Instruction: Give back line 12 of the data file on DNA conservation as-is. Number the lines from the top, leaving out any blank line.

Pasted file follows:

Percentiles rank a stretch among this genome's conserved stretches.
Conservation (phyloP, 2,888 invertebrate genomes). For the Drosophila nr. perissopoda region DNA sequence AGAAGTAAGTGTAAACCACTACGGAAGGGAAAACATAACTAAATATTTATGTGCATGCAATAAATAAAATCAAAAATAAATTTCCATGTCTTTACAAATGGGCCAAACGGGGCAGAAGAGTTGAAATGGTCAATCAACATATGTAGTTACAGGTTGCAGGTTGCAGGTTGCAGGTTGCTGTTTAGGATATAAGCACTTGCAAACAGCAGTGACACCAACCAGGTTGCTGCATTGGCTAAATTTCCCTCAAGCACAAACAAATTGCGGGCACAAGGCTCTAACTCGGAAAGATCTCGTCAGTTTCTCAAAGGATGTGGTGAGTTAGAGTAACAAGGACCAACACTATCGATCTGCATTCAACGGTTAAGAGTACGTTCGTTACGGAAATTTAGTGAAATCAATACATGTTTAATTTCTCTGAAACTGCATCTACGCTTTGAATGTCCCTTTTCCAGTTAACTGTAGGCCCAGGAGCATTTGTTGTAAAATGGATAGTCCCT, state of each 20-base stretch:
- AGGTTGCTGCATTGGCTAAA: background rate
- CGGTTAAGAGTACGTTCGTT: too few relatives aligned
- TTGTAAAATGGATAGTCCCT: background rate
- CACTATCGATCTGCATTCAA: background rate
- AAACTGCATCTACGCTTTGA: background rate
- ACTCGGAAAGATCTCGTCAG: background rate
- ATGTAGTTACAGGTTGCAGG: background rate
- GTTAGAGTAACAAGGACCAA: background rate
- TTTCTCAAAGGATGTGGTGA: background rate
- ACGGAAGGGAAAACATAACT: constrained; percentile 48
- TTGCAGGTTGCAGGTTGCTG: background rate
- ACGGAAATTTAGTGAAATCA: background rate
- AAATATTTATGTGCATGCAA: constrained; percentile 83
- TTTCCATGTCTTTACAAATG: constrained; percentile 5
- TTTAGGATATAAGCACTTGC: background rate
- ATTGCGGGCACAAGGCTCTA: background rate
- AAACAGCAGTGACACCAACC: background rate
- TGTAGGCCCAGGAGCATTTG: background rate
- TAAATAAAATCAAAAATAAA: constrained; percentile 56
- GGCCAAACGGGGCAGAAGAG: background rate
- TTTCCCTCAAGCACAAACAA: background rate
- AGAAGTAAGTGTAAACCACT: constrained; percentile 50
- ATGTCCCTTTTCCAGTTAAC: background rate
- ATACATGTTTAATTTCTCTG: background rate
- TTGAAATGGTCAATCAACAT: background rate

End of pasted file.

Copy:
- ACGGAAGGGAAAACATAACT: constrained; percentile 48